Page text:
Accommodation - and most of the food! - in Malaysia was provided by the Salvation Army's boys homes in Penang, Ipoh and Malacca. In Singapore, we stayed at facilities provided by the Salvation Army's William Booth college of mission.

    It was all done on a shoestring budget, but band members enjoyed themselves enormously, giving performances in many locations along the way. One particularly memorable event was was our performance outside the Petronas twin towers in Kuala Lumpur. Then there was the football match in Ipoh between band members and some boys from a local village. Needless to say, Indonesia beat Malaysia 6-1!

    As for me, I will never forget the panic just before a major concert with Pay Fong band in Malacca. One of the players told me he had lost the mouthpiece to his tuba after a performance at a shopping complex that afternoon. A desperate search of the stage area failed to find the missing item, and the boy was forced to play the tuba that night using an ill-fitting euphonium mouthpiece instead. I could have strangled him later when he discovered that he had put the mouthpiece in his luggage for safe keeping!

    Other details of the trip are given below:


    Meeting Pay Foong Band

    The Medan Band joined the Pay Foong Secondary concert band and the Catholic High Concert Band in Malacca (Malaysia) for their annual school concert. The massed bands played two pieces before performing separately. Here is a picture taken of part of the Medan Band percussion section (in red and blue T-shirts) during one of the intensive joint rehearsals just days before the concert. At the beginning of the concert, we exchanged gifts with the representatives of Pay Foong band. Our gift to them was a photograph of the Medan Band with the signatures of all band members on it. The greeting read Kami senang memainkan dengan anda! (We enjoyed playing with you!).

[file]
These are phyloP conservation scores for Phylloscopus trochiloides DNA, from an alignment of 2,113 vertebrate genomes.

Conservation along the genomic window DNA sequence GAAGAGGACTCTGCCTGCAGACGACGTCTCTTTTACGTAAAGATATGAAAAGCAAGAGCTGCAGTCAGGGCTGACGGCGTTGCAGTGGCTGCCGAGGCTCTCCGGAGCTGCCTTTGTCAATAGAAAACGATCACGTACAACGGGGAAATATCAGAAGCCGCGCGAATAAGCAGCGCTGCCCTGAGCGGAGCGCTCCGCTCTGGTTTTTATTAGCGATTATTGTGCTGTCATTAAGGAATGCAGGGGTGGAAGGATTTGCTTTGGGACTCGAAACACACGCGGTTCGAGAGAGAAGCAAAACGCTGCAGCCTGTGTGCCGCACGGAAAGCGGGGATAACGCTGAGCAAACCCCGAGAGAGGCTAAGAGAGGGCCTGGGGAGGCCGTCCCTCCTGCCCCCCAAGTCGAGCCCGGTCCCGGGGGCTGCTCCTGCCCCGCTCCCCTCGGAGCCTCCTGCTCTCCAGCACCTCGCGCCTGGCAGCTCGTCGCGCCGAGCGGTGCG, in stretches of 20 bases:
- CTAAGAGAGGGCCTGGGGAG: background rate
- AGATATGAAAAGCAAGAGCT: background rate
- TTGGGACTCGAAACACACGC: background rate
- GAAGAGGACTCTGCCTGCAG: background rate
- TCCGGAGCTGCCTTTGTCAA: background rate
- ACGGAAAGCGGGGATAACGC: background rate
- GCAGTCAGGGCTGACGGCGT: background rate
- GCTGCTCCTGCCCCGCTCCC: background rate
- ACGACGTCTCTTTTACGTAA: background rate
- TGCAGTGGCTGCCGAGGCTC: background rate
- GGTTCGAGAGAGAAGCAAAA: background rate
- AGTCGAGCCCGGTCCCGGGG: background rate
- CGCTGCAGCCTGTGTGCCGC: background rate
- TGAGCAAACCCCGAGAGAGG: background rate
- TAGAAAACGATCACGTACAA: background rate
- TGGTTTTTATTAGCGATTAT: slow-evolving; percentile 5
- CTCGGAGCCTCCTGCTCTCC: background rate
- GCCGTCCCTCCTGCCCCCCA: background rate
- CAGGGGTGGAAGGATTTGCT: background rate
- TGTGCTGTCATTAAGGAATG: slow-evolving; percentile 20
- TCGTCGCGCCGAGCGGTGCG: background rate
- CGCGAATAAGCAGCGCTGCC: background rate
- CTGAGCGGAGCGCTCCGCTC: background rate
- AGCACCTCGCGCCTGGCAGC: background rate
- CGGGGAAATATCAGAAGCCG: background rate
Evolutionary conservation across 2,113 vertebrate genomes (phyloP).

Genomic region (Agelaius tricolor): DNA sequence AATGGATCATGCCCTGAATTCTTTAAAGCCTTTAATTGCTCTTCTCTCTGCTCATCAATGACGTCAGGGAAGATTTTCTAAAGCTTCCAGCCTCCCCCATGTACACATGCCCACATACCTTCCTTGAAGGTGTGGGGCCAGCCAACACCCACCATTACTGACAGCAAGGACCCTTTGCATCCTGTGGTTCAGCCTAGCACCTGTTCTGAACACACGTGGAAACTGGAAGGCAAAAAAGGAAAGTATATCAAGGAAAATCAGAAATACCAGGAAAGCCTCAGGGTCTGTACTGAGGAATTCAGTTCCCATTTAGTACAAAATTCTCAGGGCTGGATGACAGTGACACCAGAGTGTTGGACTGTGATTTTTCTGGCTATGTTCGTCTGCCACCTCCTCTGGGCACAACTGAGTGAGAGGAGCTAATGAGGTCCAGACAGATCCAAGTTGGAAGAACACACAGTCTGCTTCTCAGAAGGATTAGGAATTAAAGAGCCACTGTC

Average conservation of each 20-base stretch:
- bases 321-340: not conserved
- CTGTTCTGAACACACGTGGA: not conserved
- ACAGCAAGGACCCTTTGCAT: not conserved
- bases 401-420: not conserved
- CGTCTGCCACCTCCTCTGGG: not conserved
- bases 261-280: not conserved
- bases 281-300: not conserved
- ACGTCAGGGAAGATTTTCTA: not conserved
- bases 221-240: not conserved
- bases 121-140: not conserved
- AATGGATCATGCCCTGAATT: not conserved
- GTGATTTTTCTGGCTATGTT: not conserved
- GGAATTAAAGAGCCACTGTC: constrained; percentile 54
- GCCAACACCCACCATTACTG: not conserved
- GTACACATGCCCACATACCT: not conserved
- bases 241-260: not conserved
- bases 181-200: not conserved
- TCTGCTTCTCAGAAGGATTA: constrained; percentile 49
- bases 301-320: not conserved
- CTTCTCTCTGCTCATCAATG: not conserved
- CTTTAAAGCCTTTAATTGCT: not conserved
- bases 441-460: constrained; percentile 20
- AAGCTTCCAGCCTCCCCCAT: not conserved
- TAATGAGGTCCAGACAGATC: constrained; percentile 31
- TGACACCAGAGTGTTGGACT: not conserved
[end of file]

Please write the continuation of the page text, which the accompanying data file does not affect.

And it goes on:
Singapore Concert

    Here is a picture of the full band tuning up before our concert in Singapore on November 18, 2005. It was held at the Salvation Army's Bishan auditorium.

    And here is 12-year old Eben playing his solo accompanied by the band. A hit with audiences (especially the girls!) in both Malacca and Singapore, Eben plays remarkably well for someone of his age.

    We also had a quartet made up of four of the younger boys. They chose their own music (not listed below).

    Concert Repertoire

    Although the timing of the visit to Malaysia and Singapore did not allow the band to meet as many Malaysian and Singaporean musicians as we had initially hoped, the tour was an outstanding success. Everywhere the band played, audiences expressed surprise at the standard the band had achieved. This was especially so given the lack of access to well qualified music teachers in Medan, as well as that city's relative isolation from the Western musical mainstream.

    Here is a list of the repertoire the band played. Those familiar with Salvation Army brass band music may like to compare it with the sort of pieces we played in November 2004 to get some idea of the extent to which the band progressed in the intervening 12 months. As you can see, I have tried to get the band to play music encompassing a wide range of musical styles.

    Band Signature Tune
    I love Thy Kingdom James Anderson

    Concert Works
    Be Valiant and Strong Ray Bowes
    Gospel Train David Jones
    Rondeau J. Mouret (Arr. Peter Graham)

    Swing/Jazz Works
    It's a Great Day Trevor Worthington
    Smile Douglass Kiff (Arr. Leonard Ballantine)
    Moses James Cheyne
    Just a Closer Walk Eiliv Herikstad

    Indonesian Folk Songs
    Salute to Medan Noel Jones
    Piso Surit Arr. Bruce Gale
    Tano Niha Arr. Bruce Gale

    Happy Harmony Dean Goffin
    God Cares James Curnow
    His Wonderful Love Chris Mallet

    Freedom Ray Steadman-Allen
    Fill the World With Music Erik Silverberg

    Hymn Tune Settings
    Burning, Burning William Himes
    Crown Him Lord of All Wilfred Kitching